For Python, for example, many popular libraries such as NumPy, or Cryptography rely on C code for optimizations. Luckily, at least for some of the libraries like Numpy, chances are, you will find Alpine-based compiled package and relevant dependencies. For the less popular ones however, you might have to compile them yourself and is it really worth the hassle? In my opinion... nope. Additionally, even if you manage to build an image that includes for example numpy, its size will be ~400MB, at which point using Alpine for its small size doesn't really help much.

Also, the build time for such an image will be atrocious, you can try for yourself, following Dockerfile takes almost 10 minutes to build:

FROM python:3.11-alpine
RUN apk --update add gcc build-base
RUN pip install --no-cache-dir numpy

Obviously, similar issues can happen also in other languages. For example Node.js uses addons, which are written in C++ and compiled with node-gyp, these will depend on C libraries and therefore on glibc.

Another example is Golang whose standard library - or more specifically net/http or os/user modules - depend on C libraries and therefore on glibc. Even if you don't use those particular modules, if your application requires CGO_ENABLED=1, you will obviously run into issue with Alpine.

What to Use Instead?

If the above issues prompted you to reconsider using Alpine, then you might be wondering what to use instead. There are plenty of options, all of them have some pros/cons/tradeoffs.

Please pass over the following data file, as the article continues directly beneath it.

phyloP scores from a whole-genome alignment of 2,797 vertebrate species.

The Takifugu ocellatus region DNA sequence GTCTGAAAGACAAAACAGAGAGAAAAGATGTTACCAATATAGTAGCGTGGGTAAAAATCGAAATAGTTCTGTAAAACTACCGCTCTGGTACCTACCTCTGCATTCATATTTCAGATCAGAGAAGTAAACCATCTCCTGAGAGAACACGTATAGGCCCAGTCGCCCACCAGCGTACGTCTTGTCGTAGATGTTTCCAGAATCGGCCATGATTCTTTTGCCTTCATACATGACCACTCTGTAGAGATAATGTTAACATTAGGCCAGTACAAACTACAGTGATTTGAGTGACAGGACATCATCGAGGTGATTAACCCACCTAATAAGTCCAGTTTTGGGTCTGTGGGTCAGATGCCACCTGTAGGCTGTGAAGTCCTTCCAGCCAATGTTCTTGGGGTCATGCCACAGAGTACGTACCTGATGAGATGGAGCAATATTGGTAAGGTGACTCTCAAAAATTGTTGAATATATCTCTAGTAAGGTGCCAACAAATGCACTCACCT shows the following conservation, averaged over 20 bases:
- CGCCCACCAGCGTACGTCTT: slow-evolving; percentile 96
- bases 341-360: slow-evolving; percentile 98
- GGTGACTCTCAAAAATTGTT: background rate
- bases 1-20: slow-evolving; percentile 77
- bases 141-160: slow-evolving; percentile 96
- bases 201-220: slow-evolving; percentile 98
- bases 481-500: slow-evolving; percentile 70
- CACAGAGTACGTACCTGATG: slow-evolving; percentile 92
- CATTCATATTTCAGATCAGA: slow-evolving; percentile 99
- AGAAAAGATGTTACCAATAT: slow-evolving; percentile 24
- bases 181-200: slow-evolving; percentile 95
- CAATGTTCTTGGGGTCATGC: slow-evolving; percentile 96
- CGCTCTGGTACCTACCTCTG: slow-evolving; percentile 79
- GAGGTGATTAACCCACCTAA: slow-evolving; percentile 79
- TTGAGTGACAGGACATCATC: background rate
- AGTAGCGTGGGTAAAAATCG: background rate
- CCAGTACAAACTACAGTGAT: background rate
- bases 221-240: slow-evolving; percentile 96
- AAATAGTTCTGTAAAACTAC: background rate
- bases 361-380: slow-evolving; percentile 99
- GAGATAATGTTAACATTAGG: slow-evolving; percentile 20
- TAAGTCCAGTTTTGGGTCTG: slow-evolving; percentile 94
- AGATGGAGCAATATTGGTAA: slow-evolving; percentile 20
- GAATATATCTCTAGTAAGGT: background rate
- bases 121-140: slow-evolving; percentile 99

The biggest appeal of Alpine is its small size, so if you really care about that, then Wolfi (e.g. cgr.dev/chainguard/wolfi-base is just 12MB) or Distroless are good choices.

If you're looking for general purpose base image with reasonable size that's not based on musl, then you might consider using UBI (Universal Base Image) made by Red Hat, which has only 26.7MB in its "micro" version (registry.access.redhat.com/ubi8-micro) which is also fairly close to Alpine.

Another reason to choose Alpine is because of security. This also relates to its small size, because the small size generally means fewer packages and therefore also fewer vulnerabilities. The above-mentioned Wolfi images are especially good choice in this regard.

Let's be real though, chances are that saving a couple megabytes of space thanks to Alpine being small won't matter unless you're pulling the image thousands of times (which you probably shouldn't be doing anyway), so using Ubuntu or Debian-based base image wouldn't be a bad choice either.


While there's nothing wrong with using Alpine and it can be great a base container image OS, I - personally - will probably never trust it again, or anything that uses musl for that matter, due to the DNS issues described earlier.

Point of this article is not to crap on Alpine, rather it's meant to serve as warning. While Alpine might seem like a good choice - considering above listed issues - using it is at very least risky, possible reckless depending on where you plan to use it. It however ticks so many boxes and has a lot of pros, so if you're not worried about or are not impacted by the issues described in this article, you should probably keep on using it.

With all that said, takeaway here should be - do a reasonable amount of research before committing to using anything (whether it's container OS, framework, library) - and it being popular and well regarded doesn't necessarily mean it's automatically a good choice.